Paediatrics: Neonatal infection

2021-03-05 12:00 AM

Neonatal infection can be acquired transplacentally, by an ascent from the vagina, during birth (intrapartum infection), or postnatally from the environment or contact with others.

Neonatal infection

Neonatal infection can be acquired transplacentally, by an ascent from the vagina, during birth (intrapartum infection), or postnatally from the environment or contact with others. Infections are categorized as early-onset (first 48hr of age) vs. late-onset sepsis (>48hr). Preterm infants are at greater risk for both types of infections.

Risk factors for early-onset neonatal sepsis

  • Prolonged rupture of membranes >18hr, especially if preterm.
  • Signs of maternal infection, e.g. maternal fever, chorioamnionitis, UTI.
  • Vaginal carriage or previous infant with GBS.
  • Preterm labour; foetal distress.
  • Skin and mucosal breaks.

Risk factors for late-onset sepsis

  • Central lines and catheters.
  • Congenital malformations, e.g. spina bifida.
  • Severe illness, malnutrition, or immunodeficiency.

Early-onset neonatal infection (2–5/1000 live births)

Infection is caused by organisms acquired from the mother, usually GBS, E. coli, or Listeria. Other possibilities include herpes virus, H. influenza, anaerobes, Candida, and Chlamydia trachomatis.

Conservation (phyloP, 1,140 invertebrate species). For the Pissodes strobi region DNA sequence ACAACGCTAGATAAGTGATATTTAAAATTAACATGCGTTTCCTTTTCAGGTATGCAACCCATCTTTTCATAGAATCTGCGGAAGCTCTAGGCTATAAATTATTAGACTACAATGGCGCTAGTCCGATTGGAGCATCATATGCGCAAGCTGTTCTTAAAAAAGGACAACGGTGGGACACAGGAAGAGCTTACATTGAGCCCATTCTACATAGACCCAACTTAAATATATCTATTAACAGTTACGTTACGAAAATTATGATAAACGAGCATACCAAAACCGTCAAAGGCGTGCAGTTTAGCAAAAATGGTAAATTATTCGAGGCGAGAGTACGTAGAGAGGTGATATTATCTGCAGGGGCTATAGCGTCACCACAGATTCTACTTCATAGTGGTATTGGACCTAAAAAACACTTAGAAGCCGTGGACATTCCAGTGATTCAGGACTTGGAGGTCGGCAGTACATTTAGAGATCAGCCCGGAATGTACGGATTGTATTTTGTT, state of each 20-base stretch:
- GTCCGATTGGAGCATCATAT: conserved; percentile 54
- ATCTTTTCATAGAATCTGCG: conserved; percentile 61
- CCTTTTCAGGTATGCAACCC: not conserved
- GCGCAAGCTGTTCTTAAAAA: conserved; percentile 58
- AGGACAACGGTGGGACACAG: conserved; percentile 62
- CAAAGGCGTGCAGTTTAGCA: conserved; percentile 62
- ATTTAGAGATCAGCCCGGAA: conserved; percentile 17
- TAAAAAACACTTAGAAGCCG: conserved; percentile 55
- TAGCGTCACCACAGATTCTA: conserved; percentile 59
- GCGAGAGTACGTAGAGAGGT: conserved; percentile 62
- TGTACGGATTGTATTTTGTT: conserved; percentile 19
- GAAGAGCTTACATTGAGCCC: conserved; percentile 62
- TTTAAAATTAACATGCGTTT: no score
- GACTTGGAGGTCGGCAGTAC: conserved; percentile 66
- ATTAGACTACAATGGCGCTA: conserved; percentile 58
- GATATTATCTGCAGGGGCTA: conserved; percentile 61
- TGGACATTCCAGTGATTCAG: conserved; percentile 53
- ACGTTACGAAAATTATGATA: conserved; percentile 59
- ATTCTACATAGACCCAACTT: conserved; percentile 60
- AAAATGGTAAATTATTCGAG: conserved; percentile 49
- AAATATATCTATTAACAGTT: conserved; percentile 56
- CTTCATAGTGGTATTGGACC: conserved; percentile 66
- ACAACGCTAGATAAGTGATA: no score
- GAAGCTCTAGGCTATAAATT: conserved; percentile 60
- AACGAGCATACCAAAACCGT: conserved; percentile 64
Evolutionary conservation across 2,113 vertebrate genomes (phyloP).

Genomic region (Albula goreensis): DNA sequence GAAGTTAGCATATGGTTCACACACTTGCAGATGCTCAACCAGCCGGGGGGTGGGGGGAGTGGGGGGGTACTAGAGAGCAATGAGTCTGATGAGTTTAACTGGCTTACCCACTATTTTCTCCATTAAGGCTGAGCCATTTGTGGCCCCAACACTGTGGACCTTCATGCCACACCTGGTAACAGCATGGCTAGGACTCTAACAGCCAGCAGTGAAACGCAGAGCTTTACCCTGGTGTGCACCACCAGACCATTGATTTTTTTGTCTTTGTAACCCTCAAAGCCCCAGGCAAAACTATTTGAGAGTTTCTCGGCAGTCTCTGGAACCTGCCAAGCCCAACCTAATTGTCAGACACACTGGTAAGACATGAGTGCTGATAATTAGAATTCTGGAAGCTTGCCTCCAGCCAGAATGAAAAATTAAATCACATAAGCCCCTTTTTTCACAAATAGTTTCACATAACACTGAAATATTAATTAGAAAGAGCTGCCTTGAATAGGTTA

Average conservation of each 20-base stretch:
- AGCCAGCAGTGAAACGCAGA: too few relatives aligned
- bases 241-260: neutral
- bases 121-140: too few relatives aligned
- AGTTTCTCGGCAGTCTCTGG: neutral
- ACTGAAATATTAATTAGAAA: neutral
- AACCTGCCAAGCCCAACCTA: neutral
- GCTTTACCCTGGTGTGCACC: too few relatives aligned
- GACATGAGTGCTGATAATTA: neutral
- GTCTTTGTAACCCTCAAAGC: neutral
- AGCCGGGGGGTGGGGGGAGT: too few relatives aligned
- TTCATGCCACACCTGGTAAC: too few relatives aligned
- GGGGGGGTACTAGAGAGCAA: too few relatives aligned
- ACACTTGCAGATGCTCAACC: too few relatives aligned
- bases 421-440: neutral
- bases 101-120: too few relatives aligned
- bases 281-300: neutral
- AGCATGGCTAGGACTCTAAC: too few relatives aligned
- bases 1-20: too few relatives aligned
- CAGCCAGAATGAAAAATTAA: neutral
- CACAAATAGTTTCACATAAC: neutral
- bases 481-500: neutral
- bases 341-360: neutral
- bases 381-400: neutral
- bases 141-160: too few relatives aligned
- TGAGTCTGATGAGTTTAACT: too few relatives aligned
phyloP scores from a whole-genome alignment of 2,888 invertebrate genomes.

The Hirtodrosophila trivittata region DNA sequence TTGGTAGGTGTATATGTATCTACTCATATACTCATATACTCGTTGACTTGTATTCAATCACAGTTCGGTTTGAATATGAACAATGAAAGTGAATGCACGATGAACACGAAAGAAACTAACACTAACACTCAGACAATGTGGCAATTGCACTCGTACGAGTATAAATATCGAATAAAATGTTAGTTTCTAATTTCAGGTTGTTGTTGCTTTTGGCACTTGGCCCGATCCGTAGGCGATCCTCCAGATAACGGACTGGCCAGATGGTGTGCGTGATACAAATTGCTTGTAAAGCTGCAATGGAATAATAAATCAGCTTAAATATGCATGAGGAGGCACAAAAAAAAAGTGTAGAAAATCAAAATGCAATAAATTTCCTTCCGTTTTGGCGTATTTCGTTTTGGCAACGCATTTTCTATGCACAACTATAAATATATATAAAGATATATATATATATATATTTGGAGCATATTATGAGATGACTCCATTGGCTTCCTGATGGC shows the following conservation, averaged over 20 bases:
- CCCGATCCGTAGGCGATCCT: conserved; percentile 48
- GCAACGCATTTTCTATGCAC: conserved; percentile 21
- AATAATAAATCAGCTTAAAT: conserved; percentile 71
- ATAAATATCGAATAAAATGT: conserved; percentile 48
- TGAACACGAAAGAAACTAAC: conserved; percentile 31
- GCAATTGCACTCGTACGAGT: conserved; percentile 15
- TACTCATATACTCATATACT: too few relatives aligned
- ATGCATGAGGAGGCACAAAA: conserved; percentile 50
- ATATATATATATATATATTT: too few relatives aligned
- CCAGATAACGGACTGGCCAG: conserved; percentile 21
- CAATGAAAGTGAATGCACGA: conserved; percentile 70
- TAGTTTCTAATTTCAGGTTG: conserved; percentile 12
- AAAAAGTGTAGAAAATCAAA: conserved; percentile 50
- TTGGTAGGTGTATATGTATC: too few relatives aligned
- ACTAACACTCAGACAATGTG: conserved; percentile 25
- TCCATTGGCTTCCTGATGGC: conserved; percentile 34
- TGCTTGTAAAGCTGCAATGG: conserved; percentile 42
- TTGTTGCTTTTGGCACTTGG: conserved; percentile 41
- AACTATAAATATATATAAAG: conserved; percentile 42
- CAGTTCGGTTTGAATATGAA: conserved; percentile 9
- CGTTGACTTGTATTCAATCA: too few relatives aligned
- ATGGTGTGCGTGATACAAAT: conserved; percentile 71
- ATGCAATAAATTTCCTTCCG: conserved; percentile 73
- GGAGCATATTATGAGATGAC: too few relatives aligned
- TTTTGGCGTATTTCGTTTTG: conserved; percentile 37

Presentation (symptomatic)

Includes temperature instability, lethargy, poor feeding, respiratory distress, collapse, DIC, and osteomyelitis or septic arthritis.

Initial investigations

  • These include blood culture, cerebrospinal fluid (glucose, protein, cell count and culture), FBC, CXR.
  • The diagnostic value of CRP in early neonatal sepsis is unclear.
  • Failure to respond within 24hr should prompt further investigation.

Treatment

  • Supportive (may require ventilation, volume expansion, inotropes).
  • Broad-spectrum antibiotics, e.g. penicillin and gentamicin (consider ampicillin/amoxicillin if listeria possibility).
  • If meningitis confirmed or strongly suspected then treatment with cefotaxime (+/– amp/amoxicillin) should be commenced.
  • Length of antibiotic course and choice of antibiotics will depend on local sensitivities/policy as well as the age/gestation of the baby.
  • If the infant has remained well, an initial index of suspicion was low, then consider stopping antibiotics if culture results are negative (748hr), and observe.

The length of treatment in CSF positive meningitis ranges from 14 to 21 days (or greater). A repeat LP demonstrating resolution at the proposed end of treatment may be of value in deciding the length of course.

Prognosis

Up to 15% mortality (up to 30% if VLBW).

Late-onset neonatal infection (4–5/1000 live births)

Infection is caused by environmental organisms such as coagulase –ve staphylococci, Staph. aureusE. coli, and other Gram –ve bacilli, Candida spp., and GBS.

Investigation

FBC, blood culture, urinalysis (clean catch) and urine culture, CSF glucose, protein, cell count and culture.

Treatment

  • Give broad-spectrum antibiotics, e.g. flucloxacillin and gentamicin IV.
  • Consider cefotaxime if meningitis is likely.
  • Vancomycin if coagulase –ve Staph. sepsis likely, e.g. preterm infant with an indwelling central venous catheter. Decisions on removing/ continuing to use any central catheter should be made by a senior doctor.
  • Fungal sepsis is relatively uncommon in the UK (1% of VLBW infants), however, should be considered in any infant who fails to respond to standard therapy or has additional risk factors.